We live in a neoliberal society, where we think of ourselves in terms of an individual frame rather than a collective. Sure, there are aspects of life where our group or social identities become more salient but when it comes to getting our needs met and establishing our boundaries, that is usually a very personal thing. It's individual and therefore it doesn't tend to be thought about through the lens of the collective. From what I have seen, it is usually only when something significant happens such as serious illness or bereavement, that demand is taken away from someone. But even then, the expectation tends to be that this is usually a temporary thing. I think for grief you are allowed around three posts on social before you begin to be unfollowed or muted depending on your circles. Crass point and perhaps a little off-topic, but the truth is that individuals have demands placed on them by other individuals with their own set of demands to address. Depending on the context, your social group and how much capital or power you have, the demand placed on you may be higher and your boundaries may be more or less visible. But when you don't have power, and you don't have a voice, this is when demand can be readily thrown at you and you are expected to just absorb it. Other people's needs and problems must come first and you must deal with whatever demand is placed on you. Except that's wrong. You don't have to reply to anything or anyone in the moment that they command it from you. One thing I have learnt, is that some of us don't like that but they can and will wait if that is what you need.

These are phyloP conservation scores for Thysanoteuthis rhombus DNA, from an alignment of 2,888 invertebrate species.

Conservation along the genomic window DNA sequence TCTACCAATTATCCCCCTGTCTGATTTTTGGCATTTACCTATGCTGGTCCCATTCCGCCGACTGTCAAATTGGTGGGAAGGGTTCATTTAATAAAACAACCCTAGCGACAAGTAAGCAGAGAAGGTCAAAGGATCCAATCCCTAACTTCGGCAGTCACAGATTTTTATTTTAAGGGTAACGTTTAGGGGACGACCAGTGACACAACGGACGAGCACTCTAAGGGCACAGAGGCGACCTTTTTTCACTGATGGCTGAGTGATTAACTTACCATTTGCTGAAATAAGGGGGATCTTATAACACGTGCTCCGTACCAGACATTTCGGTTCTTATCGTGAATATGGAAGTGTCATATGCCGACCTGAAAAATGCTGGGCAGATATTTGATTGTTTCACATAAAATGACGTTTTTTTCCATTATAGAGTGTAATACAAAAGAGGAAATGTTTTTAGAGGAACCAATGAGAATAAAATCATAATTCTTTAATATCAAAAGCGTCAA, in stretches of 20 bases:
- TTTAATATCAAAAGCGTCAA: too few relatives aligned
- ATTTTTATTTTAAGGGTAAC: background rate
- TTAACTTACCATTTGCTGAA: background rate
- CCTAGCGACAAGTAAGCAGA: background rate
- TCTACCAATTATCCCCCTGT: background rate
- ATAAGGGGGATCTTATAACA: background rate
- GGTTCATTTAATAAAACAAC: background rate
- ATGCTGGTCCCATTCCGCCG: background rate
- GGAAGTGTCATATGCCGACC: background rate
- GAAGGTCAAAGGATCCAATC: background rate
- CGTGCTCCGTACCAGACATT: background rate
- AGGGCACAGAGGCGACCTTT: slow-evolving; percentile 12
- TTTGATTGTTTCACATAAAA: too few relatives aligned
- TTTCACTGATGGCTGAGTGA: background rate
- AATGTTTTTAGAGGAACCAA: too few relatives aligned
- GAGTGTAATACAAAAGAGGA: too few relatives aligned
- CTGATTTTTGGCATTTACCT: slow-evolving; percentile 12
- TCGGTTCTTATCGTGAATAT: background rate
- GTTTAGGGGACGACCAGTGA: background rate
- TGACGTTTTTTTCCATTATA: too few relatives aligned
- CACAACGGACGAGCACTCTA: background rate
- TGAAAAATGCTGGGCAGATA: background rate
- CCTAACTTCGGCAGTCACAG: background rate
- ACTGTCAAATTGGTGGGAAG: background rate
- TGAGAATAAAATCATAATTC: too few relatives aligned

So, as shown here, it's not just about the online world, a demanding family member or an unruly boss. The problem with asserting our boundaries is a minefield of ideology, economies and systems of power. In today's world we are given the belief that we have control over our own lives and boundaries, but do you truly believe we do?